A SCHOOLGIRL has successfully undergone high-risk surgery to remove a rare and aggressive tumour.

Five-year-old Fraja Simpson is now recovering from the nine hour operation to remove 95 per cent of her neuroblastoma tumour. 

Surgeons at Leeds General Infirmary described her tumour as highly unusual - and said her body had reacted to it in a unique way.

Unlike normal neuroblastoma tumours that absorb the organs, Fraja’s tumour pushed her organs out of the way so it could be removed in one piece during Wednesday's surgery.

Her mother Michelle said: “Doctors said Fraja is unique in the way her body has reacted – we feared that she may lose the use of her legs because the main vein to the legs was surrounded by the tumour.

“But when they operated on her they found her body had produced another main blood vessel and the original one in the tumour could be safely blocked off – it is really remarkable.

“She is doing really well and has had a couple of really good hours awake with her joking with nurses.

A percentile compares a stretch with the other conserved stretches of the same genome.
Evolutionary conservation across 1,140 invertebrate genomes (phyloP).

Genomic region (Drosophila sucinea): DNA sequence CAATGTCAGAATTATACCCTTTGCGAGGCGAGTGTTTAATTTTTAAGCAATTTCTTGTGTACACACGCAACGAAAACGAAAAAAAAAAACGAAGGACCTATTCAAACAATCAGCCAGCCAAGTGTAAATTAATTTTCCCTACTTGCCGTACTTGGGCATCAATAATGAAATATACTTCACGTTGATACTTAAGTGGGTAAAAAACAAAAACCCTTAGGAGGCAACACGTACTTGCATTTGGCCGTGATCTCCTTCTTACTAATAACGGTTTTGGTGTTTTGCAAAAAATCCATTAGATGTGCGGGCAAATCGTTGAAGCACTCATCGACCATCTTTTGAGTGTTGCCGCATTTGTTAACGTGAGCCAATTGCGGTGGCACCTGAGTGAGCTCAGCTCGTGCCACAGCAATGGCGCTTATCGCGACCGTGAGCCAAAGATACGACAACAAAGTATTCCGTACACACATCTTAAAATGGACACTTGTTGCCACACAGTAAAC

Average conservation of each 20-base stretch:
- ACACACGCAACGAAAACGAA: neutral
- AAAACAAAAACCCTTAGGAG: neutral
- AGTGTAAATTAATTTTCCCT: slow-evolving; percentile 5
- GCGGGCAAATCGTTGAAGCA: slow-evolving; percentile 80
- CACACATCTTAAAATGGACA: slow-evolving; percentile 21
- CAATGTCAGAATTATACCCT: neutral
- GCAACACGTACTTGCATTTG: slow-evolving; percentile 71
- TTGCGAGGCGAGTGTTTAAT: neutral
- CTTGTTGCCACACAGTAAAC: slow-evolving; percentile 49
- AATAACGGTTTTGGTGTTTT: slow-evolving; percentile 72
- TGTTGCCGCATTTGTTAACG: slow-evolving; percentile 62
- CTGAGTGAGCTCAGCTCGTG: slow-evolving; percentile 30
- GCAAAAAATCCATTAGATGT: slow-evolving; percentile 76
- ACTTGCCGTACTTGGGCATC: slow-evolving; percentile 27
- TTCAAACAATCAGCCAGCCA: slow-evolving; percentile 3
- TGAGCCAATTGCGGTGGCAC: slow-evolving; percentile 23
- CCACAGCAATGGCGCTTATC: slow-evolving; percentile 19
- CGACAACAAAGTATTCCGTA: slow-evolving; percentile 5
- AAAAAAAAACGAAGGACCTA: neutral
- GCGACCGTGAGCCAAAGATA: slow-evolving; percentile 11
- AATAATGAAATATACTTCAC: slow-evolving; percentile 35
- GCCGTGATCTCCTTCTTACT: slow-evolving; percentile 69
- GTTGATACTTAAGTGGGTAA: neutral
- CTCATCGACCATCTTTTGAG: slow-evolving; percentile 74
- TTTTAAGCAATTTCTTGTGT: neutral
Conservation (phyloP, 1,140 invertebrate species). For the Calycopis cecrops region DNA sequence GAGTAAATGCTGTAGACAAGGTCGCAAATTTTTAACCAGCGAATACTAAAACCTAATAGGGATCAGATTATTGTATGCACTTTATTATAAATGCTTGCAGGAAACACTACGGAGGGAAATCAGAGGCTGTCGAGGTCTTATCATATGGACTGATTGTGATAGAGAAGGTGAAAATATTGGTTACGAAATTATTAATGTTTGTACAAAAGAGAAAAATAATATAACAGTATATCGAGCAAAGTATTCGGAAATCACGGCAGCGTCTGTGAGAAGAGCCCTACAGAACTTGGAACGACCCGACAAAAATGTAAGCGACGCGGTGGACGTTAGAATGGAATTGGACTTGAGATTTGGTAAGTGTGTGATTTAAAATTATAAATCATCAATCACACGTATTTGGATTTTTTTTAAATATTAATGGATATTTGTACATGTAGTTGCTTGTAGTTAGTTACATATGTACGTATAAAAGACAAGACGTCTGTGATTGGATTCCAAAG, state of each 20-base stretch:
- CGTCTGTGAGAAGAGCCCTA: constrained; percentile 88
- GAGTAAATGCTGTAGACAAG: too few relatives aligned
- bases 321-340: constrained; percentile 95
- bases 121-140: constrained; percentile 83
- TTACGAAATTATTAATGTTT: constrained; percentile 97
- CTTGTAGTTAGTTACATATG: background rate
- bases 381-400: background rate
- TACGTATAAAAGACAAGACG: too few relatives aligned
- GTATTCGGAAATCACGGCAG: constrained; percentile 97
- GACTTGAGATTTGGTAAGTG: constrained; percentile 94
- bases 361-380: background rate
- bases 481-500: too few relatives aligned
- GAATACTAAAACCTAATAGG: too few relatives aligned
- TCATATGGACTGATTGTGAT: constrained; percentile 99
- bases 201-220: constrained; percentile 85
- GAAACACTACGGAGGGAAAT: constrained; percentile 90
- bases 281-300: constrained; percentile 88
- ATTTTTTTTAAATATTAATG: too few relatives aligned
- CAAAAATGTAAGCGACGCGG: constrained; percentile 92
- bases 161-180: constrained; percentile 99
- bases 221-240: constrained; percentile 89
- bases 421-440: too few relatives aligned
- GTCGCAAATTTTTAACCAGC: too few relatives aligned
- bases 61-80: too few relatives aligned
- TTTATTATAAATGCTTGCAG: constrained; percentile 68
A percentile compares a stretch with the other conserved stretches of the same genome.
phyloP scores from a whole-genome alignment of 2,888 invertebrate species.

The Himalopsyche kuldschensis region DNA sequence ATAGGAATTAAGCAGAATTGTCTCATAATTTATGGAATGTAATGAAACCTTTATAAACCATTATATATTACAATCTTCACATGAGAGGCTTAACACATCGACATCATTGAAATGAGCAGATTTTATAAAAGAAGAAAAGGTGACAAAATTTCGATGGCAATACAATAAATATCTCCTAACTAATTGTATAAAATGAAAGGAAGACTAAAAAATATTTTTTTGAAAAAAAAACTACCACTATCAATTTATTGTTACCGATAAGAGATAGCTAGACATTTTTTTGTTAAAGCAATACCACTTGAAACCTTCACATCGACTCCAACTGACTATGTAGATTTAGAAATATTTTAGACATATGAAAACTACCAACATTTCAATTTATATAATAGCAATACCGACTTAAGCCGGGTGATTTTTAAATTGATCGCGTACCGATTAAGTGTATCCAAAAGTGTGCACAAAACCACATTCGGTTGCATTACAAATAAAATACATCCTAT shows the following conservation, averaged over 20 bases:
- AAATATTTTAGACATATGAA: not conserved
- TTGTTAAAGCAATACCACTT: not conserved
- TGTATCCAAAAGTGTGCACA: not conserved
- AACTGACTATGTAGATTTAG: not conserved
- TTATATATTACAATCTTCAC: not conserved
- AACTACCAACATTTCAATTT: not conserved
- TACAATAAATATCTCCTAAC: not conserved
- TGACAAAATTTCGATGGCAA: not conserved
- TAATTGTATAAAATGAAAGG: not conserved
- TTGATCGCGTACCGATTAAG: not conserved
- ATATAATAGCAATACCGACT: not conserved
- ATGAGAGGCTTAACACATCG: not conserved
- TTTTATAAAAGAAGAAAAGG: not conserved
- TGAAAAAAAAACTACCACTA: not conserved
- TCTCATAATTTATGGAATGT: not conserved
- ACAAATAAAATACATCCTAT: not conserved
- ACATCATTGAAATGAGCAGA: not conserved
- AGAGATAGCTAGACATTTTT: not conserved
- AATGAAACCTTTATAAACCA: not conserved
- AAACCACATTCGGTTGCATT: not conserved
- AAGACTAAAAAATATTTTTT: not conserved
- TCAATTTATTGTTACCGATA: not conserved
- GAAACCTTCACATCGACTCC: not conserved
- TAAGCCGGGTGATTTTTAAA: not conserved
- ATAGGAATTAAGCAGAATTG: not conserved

“She has a scar that is around nine inches long – smaller than we expected –and she has called it Sally. She said Sally is there to protect her and will be her friend for life now.”

But Mrs Simpson stressed that it was not the end of Fraja’s journey – she still needs to raise half a million pounds for treatment in America to reduce the chance of the cancer returning.

She added: “Fraja still needs people to help with fundraising and has a lot of chemotherapy and radiotherapy still to go through.”

The Fraja Ellie Appeal Facebook page has currently raised around £33,000 towards the target.

*Pupils and staff at Fraja's school, Leeming RAF Community Primary School, held a "wear pink" day to show their support for the reception class pupil on Wednesday.

Many members of the community kept a candle lit for her while she was in surgery.